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GOVT-351 Dept Sem: Islam in International Politics
Fall for 2010-2011
Henne, Peter
This course is designed as an introduction to the role Islam—and religion in general—plays in international politics. It is intended to expose students to a variety of perspectives on this issue, including both general overviews of Islam and politics and studies of specific countries. While the course is focused on Islam, a proper background in the study of religion and politics is required, so the course will spend some time on this subject. The course is divided into three units. The first unit focuses on religion and international politics, covering topics such as the role of ideas in international politics, a general discussion of how religion affects politics and the international system, and how to conceptualize inter-religious interactions. The second unit focuses on Islam, beginning with a general discussion on how to approach the topic of Islam and politics and moving to more specific issues, including the relationship between Islam and violence, foreign policy and peace-building. Each topic includes a discussion of the relationship between the issue and religion in general before moving to a discussion of Islam in particular. In this way, the study of Islam and International Politics can be tied to broader debates in the field and compared with the study of other religions. The course concludes with the third unit, which is a debate on the role of religion in a particular case, the civil war in Algeria; this unit is intended to bring together the various subjects addressed in the course in one discussion. The course will be a mix of lecture and discussion.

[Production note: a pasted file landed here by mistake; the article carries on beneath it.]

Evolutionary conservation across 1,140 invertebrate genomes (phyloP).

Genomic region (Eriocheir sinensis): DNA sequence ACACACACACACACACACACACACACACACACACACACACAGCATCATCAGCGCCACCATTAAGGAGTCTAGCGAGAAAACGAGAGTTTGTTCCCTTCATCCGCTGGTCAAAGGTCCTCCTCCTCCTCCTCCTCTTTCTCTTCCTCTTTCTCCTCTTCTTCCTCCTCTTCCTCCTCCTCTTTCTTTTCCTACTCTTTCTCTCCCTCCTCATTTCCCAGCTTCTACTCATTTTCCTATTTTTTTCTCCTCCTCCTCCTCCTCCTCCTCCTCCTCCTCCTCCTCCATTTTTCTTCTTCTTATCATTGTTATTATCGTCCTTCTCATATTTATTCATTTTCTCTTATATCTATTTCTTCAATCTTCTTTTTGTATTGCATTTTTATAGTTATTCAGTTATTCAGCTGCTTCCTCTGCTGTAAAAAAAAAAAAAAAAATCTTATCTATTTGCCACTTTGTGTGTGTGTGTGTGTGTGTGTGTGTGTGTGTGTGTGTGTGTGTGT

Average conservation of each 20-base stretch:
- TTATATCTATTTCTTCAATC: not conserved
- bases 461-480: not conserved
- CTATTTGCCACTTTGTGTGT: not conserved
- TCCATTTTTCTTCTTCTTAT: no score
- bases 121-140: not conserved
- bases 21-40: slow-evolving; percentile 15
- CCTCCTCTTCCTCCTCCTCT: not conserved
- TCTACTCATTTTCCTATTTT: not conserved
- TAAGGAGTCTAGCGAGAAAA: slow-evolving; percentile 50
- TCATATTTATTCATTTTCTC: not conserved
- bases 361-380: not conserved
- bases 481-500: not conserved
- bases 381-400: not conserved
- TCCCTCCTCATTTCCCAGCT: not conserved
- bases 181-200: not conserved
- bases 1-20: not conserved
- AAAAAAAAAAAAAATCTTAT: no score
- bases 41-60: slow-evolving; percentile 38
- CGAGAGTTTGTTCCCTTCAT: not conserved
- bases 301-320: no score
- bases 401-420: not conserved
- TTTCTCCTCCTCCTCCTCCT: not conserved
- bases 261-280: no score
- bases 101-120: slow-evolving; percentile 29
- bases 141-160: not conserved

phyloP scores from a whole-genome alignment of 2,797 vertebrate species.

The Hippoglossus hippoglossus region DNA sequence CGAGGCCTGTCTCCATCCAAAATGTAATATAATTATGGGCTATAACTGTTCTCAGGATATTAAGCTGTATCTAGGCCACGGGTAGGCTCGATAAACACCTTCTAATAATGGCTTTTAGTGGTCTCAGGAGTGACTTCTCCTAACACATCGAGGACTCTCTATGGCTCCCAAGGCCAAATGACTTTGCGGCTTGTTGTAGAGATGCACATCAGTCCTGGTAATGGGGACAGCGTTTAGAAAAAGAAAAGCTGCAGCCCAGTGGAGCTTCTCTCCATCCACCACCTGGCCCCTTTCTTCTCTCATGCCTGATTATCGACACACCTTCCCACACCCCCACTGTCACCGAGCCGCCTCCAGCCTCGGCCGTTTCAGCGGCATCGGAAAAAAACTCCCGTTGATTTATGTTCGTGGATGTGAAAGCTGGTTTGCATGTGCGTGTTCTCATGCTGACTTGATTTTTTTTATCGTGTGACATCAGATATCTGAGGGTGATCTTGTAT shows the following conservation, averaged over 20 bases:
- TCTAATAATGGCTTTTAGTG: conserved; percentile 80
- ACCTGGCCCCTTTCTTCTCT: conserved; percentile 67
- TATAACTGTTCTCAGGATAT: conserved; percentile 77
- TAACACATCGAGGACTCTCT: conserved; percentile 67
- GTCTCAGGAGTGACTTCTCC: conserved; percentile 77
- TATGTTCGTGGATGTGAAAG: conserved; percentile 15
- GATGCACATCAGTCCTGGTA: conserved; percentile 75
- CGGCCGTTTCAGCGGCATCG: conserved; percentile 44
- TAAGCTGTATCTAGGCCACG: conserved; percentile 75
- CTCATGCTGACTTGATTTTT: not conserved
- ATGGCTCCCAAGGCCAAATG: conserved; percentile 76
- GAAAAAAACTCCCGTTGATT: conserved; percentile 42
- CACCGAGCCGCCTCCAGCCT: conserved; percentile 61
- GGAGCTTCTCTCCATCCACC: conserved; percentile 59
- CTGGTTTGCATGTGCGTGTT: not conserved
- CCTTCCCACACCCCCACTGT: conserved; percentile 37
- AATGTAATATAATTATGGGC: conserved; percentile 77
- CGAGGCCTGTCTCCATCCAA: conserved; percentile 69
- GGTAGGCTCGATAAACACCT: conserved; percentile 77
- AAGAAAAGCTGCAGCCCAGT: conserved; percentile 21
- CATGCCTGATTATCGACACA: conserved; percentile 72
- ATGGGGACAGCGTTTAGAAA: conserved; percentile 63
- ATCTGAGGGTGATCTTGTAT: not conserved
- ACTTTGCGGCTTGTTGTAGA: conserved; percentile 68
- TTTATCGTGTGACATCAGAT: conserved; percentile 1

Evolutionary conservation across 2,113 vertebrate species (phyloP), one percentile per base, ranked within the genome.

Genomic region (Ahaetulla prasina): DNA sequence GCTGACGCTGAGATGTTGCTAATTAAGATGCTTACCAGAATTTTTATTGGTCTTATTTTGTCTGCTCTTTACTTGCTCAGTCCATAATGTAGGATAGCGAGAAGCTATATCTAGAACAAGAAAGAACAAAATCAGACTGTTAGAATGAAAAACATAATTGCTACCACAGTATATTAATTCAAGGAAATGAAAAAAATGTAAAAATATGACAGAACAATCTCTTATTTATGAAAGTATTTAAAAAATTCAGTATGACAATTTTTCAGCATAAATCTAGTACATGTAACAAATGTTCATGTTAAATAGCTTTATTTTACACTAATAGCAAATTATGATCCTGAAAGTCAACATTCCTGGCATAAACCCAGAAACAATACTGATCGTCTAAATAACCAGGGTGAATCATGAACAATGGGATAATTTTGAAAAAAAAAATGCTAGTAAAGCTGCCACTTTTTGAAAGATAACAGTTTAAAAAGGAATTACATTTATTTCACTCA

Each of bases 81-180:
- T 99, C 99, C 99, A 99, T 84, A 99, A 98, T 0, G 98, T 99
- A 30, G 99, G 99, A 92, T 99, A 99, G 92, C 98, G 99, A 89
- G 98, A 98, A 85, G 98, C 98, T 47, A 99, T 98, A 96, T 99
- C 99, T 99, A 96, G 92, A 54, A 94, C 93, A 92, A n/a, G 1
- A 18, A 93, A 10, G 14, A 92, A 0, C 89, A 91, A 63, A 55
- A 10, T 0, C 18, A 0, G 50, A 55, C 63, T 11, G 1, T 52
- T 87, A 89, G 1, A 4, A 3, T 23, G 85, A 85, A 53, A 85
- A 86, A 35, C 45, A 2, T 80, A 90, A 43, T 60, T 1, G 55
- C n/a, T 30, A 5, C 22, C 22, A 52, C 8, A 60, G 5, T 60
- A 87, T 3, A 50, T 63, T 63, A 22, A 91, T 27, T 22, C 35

Credits: 3
Prerequisites: None

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Spring '11: Wasserman G (file download)
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